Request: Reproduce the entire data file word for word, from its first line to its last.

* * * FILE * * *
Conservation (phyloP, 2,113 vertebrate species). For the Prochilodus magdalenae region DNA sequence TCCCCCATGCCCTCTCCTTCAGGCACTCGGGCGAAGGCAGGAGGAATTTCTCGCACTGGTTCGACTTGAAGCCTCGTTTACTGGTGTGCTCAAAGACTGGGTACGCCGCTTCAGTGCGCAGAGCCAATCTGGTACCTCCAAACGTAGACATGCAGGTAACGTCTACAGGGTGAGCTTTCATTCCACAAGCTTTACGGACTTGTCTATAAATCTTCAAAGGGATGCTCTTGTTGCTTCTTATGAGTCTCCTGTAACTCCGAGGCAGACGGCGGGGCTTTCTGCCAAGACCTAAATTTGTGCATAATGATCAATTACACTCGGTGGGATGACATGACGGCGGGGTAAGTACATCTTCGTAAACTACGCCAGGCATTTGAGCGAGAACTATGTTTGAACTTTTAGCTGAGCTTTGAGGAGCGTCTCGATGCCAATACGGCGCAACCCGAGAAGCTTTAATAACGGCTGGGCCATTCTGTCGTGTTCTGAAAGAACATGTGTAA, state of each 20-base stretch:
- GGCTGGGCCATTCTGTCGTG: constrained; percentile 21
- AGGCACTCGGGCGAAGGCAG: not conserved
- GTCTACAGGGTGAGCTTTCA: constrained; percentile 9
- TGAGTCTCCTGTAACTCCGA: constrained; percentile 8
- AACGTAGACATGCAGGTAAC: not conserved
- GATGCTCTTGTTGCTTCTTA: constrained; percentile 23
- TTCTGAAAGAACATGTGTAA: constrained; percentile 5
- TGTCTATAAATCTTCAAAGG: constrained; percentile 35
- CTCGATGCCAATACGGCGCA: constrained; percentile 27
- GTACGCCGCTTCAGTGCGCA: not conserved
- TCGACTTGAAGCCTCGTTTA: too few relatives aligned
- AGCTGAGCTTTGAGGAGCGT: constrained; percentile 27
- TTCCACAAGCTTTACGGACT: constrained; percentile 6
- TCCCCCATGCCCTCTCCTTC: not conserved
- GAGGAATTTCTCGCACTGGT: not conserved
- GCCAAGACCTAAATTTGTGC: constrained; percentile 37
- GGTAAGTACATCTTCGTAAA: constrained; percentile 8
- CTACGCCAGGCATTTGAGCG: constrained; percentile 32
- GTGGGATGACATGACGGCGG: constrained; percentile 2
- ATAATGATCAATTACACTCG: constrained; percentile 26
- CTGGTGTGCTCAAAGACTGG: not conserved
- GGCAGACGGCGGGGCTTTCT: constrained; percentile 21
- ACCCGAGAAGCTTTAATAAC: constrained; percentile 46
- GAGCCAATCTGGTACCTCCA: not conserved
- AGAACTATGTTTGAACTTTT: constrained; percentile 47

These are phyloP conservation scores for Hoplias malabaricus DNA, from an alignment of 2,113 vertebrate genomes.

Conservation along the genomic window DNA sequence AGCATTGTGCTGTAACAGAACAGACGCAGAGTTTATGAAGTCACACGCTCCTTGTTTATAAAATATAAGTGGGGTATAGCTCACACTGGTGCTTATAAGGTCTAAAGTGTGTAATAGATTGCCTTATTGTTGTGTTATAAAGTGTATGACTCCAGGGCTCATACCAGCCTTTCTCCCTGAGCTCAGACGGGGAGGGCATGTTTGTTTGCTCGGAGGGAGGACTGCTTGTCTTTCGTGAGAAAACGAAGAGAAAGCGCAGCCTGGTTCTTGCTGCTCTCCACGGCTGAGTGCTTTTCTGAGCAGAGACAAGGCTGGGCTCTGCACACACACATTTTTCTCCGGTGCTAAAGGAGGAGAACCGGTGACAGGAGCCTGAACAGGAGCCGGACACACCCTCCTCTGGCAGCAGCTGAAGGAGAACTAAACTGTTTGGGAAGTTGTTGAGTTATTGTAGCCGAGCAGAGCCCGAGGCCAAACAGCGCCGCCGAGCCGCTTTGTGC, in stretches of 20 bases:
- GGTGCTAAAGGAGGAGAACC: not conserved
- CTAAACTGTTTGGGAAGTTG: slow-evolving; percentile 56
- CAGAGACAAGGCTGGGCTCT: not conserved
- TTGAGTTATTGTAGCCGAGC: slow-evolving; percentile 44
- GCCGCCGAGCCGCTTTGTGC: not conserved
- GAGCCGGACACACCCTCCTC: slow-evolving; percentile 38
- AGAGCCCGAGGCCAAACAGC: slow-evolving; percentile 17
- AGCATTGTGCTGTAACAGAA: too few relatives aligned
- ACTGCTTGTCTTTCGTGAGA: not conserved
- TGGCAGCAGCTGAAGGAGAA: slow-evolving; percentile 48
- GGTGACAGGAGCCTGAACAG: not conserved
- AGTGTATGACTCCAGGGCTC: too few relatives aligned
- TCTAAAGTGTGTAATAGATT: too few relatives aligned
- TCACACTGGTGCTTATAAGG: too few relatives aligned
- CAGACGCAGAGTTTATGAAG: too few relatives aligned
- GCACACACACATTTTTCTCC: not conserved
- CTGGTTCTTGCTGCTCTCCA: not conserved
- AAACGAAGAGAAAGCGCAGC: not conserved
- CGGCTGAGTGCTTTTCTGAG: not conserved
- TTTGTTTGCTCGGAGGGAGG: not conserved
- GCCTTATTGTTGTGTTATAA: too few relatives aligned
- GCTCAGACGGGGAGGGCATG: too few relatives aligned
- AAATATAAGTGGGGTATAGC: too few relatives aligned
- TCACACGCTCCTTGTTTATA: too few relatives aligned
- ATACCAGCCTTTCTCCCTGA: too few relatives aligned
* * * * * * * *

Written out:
Conservation (phyloP, 2,113 vertebrate species). For the Prochilodus magdalenae region DNA sequence TCCCCCATGCCCTCTCCTTCAGGCACTCGGGCGAAGGCAGGAGGAATTTCTCGCACTGGTTCGACTTGAAGCCTCGTTTACTGGTGTGCTCAAAGACTGGGTACGCCGCTTCAGTGCGCAGAGCCAATCTGGTACCTCCAAACGTAGACATGCAGGTAACGTCTACAGGGTGAGCTTTCATTCCACAAGCTTTACGGACTTGTCTATAAATCTTCAAAGGGATGCTCTTGTTGCTTCTTATGAGTCTCCTGTAACTCCGAGGCAGACGGCGGGGCTTTCTGCCAAGACCTAAATTTGTGCATAATGATCAATTACACTCGGTGGGATGACATGACGGCGGGGTAAGTACATCTTCGTAAACTACGCCAGGCATTTGAGCGAGAACTATGTTTGAACTTTTAGCTGAGCTTTGAGGAGCGTCTCGATGCCAATACGGCGCAACCCGAGAAGCTTTAATAACGGCTGGGCCATTCTGTCGTGTTCTGAAAGAACATGTGTAA, state of each 20-base stretch:
- GGCTGGGCCATTCTGTCGTG: constrained; percentile 21
- AGGCACTCGGGCGAAGGCAG: not conserved
- GTCTACAGGGTGAGCTTTCA: constrained; percentile 9
- TGAGTCTCCTGTAACTCCGA: constrained; percentile 8
- AACGTAGACATGCAGGTAAC: not conserved
- GATGCTCTTGTTGCTTCTTA: constrained; percentile 23
- TTCTGAAAGAACATGTGTAA: constrained; percentile 5
- TGTCTATAAATCTTCAAAGG: constrained; percentile 35
- CTCGATGCCAATACGGCGCA: constrained; percentile 27
- GTACGCCGCTTCAGTGCGCA: not conserved
- TCGACTTGAAGCCTCGTTTA: too few relatives aligned
- AGCTGAGCTTTGAGGAGCGT: constrained; percentile 27
- TTCCACAAGCTTTACGGACT: constrained; percentile 6
- TCCCCCATGCCCTCTCCTTC: not conserved
- GAGGAATTTCTCGCACTGGT: not conserved
- GCCAAGACCTAAATTTGTGC: constrained; percentile 37
- GGTAAGTACATCTTCGTAAA: constrained; percentile 8
- CTACGCCAGGCATTTGAGCG: constrained; percentile 32
- GTGGGATGACATGACGGCGG: constrained; percentile 2
- ATAATGATCAATTACACTCG: constrained; percentile 26
- CTGGTGTGCTCAAAGACTGG: not conserved
- GGCAGACGGCGGGGCTTTCT: constrained; percentile 21
- ACCCGAGAAGCTTTAATAAC: constrained; percentile 46
- GAGCCAATCTGGTACCTCCA: not conserved
- AGAACTATGTTTGAACTTTT: constrained; percentile 47

These are phyloP conservation scores for Hoplias malabaricus DNA, from an alignment of 2,113 vertebrate genomes.

Conservation along the genomic window DNA sequence AGCATTGTGCTGTAACAGAACAGACGCAGAGTTTATGAAGTCACACGCTCCTTGTTTATAAAATATAAGTGGGGTATAGCTCACACTGGTGCTTATAAGGTCTAAAGTGTGTAATAGATTGCCTTATTGTTGTGTTATAAAGTGTATGACTCCAGGGCTCATACCAGCCTTTCTCCCTGAGCTCAGACGGGGAGGGCATGTTTGTTTGCTCGGAGGGAGGACTGCTTGTCTTTCGTGAGAAAACGAAGAGAAAGCGCAGCCTGGTTCTTGCTGCTCTCCACGGCTGAGTGCTTTTCTGAGCAGAGACAAGGCTGGGCTCTGCACACACACATTTTTCTCCGGTGCTAAAGGAGGAGAACCGGTGACAGGAGCCTGAACAGGAGCCGGACACACCCTCCTCTGGCAGCAGCTGAAGGAGAACTAAACTGTTTGGGAAGTTGTTGAGTTATTGTAGCCGAGCAGAGCCCGAGGCCAAACAGCGCCGCCGAGCCGCTTTGTGC, in stretches of 20 bases:
- GGTGCTAAAGGAGGAGAACC: not conserved
- CTAAACTGTTTGGGAAGTTG: slow-evolving; percentile 56
- CAGAGACAAGGCTGGGCTCT: not conserved
- TTGAGTTATTGTAGCCGAGC: slow-evolving; percentile 44
- GCCGCCGAGCCGCTTTGTGC: not conserved
- GAGCCGGACACACCCTCCTC: slow-evolving; percentile 38
- AGAGCCCGAGGCCAAACAGC: slow-evolving; percentile 17
- AGCATTGTGCTGTAACAGAA: too few relatives aligned
- ACTGCTTGTCTTTCGTGAGA: not conserved
- TGGCAGCAGCTGAAGGAGAA: slow-evolving; percentile 48
- GGTGACAGGAGCCTGAACAG: not conserved
- AGTGTATGACTCCAGGGCTC: too few relatives aligned
- TCTAAAGTGTGTAATAGATT: too few relatives aligned
- TCACACTGGTGCTTATAAGG: too few relatives aligned
- CAGACGCAGAGTTTATGAAG: too few relatives aligned
- GCACACACACATTTTTCTCC: not conserved
- CTGGTTCTTGCTGCTCTCCA: not conserved
- AAACGAAGAGAAAGCGCAGC: not conserved
- CGGCTGAGTGCTTTTCTGAG: not conserved
- TTTGTTTGCTCGGAGGGAGG: not conserved
- GCCTTATTGTTGTGTTATAA: too few relatives aligned
- GCTCAGACGGGGAGGGCATG: too few relatives aligned
- AAATATAAGTGGGGTATAGC: too few relatives aligned
- TCACACGCTCCTTGTTTATA: too few relatives aligned
- ATACCAGCCTTTCTCCCTGA: too few relatives aligned